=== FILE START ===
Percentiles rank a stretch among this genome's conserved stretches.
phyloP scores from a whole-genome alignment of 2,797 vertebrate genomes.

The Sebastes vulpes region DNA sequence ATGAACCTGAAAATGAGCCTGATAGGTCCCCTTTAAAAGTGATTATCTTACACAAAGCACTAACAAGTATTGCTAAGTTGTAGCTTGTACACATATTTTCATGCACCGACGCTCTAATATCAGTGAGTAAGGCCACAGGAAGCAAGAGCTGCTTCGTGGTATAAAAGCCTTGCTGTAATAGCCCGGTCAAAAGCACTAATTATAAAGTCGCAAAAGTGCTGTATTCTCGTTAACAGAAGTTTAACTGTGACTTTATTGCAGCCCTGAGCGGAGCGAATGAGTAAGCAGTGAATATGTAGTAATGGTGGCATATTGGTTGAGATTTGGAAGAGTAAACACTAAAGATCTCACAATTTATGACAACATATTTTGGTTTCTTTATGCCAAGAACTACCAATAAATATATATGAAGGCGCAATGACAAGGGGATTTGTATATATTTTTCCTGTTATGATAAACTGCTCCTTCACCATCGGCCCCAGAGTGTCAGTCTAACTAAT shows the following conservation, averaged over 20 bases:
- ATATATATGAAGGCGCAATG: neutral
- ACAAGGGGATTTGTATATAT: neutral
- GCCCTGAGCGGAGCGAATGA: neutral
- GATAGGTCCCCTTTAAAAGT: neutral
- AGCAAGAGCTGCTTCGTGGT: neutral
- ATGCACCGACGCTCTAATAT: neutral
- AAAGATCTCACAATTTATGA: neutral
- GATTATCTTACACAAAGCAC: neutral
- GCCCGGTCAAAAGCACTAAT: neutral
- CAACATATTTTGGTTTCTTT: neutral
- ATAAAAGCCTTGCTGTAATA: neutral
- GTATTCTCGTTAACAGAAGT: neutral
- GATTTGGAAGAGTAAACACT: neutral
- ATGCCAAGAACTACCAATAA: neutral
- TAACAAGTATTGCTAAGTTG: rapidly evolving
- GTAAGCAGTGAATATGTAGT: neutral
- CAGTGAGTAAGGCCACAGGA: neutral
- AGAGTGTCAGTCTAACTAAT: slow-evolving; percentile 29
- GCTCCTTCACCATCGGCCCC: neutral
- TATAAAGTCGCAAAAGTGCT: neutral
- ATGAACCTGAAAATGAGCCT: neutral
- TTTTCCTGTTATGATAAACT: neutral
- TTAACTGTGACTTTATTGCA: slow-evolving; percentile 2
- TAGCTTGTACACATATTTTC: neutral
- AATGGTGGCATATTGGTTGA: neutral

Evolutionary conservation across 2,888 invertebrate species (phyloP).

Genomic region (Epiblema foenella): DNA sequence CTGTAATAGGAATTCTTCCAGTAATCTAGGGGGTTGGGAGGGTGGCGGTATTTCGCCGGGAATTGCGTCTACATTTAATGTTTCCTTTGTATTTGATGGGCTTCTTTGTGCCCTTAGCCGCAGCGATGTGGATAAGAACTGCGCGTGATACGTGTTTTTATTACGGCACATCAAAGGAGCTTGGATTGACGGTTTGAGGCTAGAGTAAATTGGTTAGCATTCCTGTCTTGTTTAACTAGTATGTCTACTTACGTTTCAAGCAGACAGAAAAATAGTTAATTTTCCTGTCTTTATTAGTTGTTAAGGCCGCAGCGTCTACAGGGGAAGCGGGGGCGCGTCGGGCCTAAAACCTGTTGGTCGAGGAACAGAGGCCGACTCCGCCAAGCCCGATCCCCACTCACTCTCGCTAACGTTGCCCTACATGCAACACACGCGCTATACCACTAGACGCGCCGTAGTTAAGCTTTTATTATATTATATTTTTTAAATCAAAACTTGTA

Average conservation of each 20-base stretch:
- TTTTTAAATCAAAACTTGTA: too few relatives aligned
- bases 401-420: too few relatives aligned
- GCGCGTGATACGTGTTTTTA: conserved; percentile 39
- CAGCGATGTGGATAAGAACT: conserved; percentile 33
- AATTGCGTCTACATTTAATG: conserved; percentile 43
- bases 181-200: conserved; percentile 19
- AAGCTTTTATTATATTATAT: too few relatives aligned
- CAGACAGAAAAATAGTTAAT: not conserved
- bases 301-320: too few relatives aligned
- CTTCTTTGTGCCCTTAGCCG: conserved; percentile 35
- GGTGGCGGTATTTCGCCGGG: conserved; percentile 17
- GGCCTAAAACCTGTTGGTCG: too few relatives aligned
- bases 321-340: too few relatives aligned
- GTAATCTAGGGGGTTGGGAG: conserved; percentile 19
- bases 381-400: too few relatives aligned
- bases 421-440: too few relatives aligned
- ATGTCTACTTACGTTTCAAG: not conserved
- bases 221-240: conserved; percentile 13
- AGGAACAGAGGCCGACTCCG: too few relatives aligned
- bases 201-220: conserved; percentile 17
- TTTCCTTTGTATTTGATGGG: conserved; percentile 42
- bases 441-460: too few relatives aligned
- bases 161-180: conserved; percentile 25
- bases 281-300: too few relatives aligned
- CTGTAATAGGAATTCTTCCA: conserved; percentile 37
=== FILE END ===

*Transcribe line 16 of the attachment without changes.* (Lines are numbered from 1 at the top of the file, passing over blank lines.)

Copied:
- GATTTGGAAGAGTAAACACT: neutral